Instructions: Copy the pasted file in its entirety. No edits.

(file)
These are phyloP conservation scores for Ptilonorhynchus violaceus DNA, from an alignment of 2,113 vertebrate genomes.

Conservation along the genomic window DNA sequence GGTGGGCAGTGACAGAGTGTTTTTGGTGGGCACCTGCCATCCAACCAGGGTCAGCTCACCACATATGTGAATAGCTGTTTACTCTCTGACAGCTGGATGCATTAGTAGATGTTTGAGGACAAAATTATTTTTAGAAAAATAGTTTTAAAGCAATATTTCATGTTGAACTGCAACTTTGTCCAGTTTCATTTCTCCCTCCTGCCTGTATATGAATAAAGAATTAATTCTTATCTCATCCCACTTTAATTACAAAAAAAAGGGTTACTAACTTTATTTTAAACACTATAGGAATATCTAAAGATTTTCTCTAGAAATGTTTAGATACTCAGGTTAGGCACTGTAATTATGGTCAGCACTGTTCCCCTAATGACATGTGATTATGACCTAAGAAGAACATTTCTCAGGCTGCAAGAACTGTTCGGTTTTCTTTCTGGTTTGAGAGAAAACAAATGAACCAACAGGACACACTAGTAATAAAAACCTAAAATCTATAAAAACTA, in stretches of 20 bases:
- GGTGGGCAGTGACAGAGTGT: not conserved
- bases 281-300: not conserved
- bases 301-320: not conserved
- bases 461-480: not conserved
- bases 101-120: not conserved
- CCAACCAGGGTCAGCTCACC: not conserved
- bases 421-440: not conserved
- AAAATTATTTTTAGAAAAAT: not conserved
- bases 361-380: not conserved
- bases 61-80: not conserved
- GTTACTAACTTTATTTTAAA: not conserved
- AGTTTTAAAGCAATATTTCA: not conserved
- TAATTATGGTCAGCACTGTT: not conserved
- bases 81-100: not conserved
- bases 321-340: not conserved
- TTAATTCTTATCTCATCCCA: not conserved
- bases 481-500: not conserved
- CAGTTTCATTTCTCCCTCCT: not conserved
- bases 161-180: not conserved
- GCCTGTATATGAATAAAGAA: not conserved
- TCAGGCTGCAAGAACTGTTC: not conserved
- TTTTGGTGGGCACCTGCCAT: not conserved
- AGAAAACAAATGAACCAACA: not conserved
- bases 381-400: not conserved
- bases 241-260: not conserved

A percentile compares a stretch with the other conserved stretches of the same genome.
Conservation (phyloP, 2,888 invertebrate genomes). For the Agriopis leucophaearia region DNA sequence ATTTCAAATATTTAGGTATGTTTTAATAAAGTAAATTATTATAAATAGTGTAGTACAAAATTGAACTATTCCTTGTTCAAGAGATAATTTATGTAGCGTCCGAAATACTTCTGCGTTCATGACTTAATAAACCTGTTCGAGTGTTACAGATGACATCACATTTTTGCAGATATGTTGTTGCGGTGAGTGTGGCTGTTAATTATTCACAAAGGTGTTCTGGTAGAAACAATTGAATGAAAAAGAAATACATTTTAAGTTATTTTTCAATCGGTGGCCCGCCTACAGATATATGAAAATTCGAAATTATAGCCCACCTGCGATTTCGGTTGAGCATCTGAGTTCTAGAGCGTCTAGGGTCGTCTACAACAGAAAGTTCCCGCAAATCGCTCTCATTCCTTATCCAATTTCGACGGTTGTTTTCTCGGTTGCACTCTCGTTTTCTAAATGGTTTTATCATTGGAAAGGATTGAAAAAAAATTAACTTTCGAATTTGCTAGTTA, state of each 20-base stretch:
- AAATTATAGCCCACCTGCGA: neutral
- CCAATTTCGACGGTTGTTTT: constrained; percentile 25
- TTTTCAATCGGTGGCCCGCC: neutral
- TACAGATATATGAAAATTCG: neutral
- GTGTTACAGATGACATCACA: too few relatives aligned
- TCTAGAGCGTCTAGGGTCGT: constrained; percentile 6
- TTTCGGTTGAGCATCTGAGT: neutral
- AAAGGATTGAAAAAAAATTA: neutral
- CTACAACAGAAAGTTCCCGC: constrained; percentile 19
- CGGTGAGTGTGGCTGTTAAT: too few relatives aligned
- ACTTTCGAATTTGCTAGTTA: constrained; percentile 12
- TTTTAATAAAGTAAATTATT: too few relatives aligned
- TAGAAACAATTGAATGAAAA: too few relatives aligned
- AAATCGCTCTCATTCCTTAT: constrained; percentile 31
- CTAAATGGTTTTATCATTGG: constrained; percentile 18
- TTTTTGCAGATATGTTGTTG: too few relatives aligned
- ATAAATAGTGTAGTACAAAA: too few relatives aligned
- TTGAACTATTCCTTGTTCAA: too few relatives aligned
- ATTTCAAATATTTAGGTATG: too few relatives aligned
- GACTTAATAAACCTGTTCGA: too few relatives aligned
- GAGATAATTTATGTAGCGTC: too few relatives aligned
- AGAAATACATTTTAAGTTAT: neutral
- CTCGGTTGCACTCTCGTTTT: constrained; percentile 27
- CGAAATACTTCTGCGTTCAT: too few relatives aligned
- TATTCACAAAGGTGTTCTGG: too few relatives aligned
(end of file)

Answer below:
These are phyloP conservation scores for Ptilonorhynchus violaceus DNA, from an alignment of 2,113 vertebrate genomes.

Conservation along the genomic window DNA sequence GGTGGGCAGTGACAGAGTGTTTTTGGTGGGCACCTGCCATCCAACCAGGGTCAGCTCACCACATATGTGAATAGCTGTTTACTCTCTGACAGCTGGATGCATTAGTAGATGTTTGAGGACAAAATTATTTTTAGAAAAATAGTTTTAAAGCAATATTTCATGTTGAACTGCAACTTTGTCCAGTTTCATTTCTCCCTCCTGCCTGTATATGAATAAAGAATTAATTCTTATCTCATCCCACTTTAATTACAAAAAAAAGGGTTACTAACTTTATTTTAAACACTATAGGAATATCTAAAGATTTTCTCTAGAAATGTTTAGATACTCAGGTTAGGCACTGTAATTATGGTCAGCACTGTTCCCCTAATGACATGTGATTATGACCTAAGAAGAACATTTCTCAGGCTGCAAGAACTGTTCGGTTTTCTTTCTGGTTTGAGAGAAAACAAATGAACCAACAGGACACACTAGTAATAAAAACCTAAAATCTATAAAAACTA, in stretches of 20 bases:
- GGTGGGCAGTGACAGAGTGT: not conserved
- bases 281-300: not conserved
- bases 301-320: not conserved
- bases 461-480: not conserved
- bases 101-120: not conserved
- CCAACCAGGGTCAGCTCACC: not conserved
- bases 421-440: not conserved
- AAAATTATTTTTAGAAAAAT: not conserved
- bases 361-380: not conserved
- bases 61-80: not conserved
- GTTACTAACTTTATTTTAAA: not conserved
- AGTTTTAAAGCAATATTTCA: not conserved
- TAATTATGGTCAGCACTGTT: not conserved
- bases 81-100: not conserved
- bases 321-340: not conserved
- TTAATTCTTATCTCATCCCA: not conserved
- bases 481-500: not conserved
- CAGTTTCATTTCTCCCTCCT: not conserved
- bases 161-180: not conserved
- GCCTGTATATGAATAAAGAA: not conserved
- TCAGGCTGCAAGAACTGTTC: not conserved
- TTTTGGTGGGCACCTGCCAT: not conserved
- AGAAAACAAATGAACCAACA: not conserved
- bases 381-400: not conserved
- bases 241-260: not conserved

A percentile compares a stretch with the other conserved stretches of the same genome.
Conservation (phyloP, 2,888 invertebrate genomes). For the Agriopis leucophaearia region DNA sequence ATTTCAAATATTTAGGTATGTTTTAATAAAGTAAATTATTATAAATAGTGTAGTACAAAATTGAACTATTCCTTGTTCAAGAGATAATTTATGTAGCGTCCGAAATACTTCTGCGTTCATGACTTAATAAACCTGTTCGAGTGTTACAGATGACATCACATTTTTGCAGATATGTTGTTGCGGTGAGTGTGGCTGTTAATTATTCACAAAGGTGTTCTGGTAGAAACAATTGAATGAAAAAGAAATACATTTTAAGTTATTTTTCAATCGGTGGCCCGCCTACAGATATATGAAAATTCGAAATTATAGCCCACCTGCGATTTCGGTTGAGCATCTGAGTTCTAGAGCGTCTAGGGTCGTCTACAACAGAAAGTTCCCGCAAATCGCTCTCATTCCTTATCCAATTTCGACGGTTGTTTTCTCGGTTGCACTCTCGTTTTCTAAATGGTTTTATCATTGGAAAGGATTGAAAAAAAATTAACTTTCGAATTTGCTAGTTA, state of each 20-base stretch:
- AAATTATAGCCCACCTGCGA: neutral
- CCAATTTCGACGGTTGTTTT: constrained; percentile 25
- TTTTCAATCGGTGGCCCGCC: neutral
- TACAGATATATGAAAATTCG: neutral
- GTGTTACAGATGACATCACA: too few relatives aligned
- TCTAGAGCGTCTAGGGTCGT: constrained; percentile 6
- TTTCGGTTGAGCATCTGAGT: neutral
- AAAGGATTGAAAAAAAATTA: neutral
- CTACAACAGAAAGTTCCCGC: constrained; percentile 19
- CGGTGAGTGTGGCTGTTAAT: too few relatives aligned
- ACTTTCGAATTTGCTAGTTA: constrained; percentile 12
- TTTTAATAAAGTAAATTATT: too few relatives aligned
- TAGAAACAATTGAATGAAAA: too few relatives aligned
- AAATCGCTCTCATTCCTTAT: constrained; percentile 31
- CTAAATGGTTTTATCATTGG: constrained; percentile 18
- TTTTTGCAGATATGTTGTTG: too few relatives aligned
- ATAAATAGTGTAGTACAAAA: too few relatives aligned
- TTGAACTATTCCTTGTTCAA: too few relatives aligned
- ATTTCAAATATTTAGGTATG: too few relatives aligned
- GACTTAATAAACCTGTTCGA: too few relatives aligned
- GAGATAATTTATGTAGCGTC: too few relatives aligned
- AGAAATACATTTTAAGTTAT: neutral
- CTCGGTTGCACTCTCGTTTT: constrained; percentile 27
- CGAAATACTTCTGCGTTCAT: too few relatives aligned
- TATTCACAAAGGTGTTCTGG: too few relatives aligned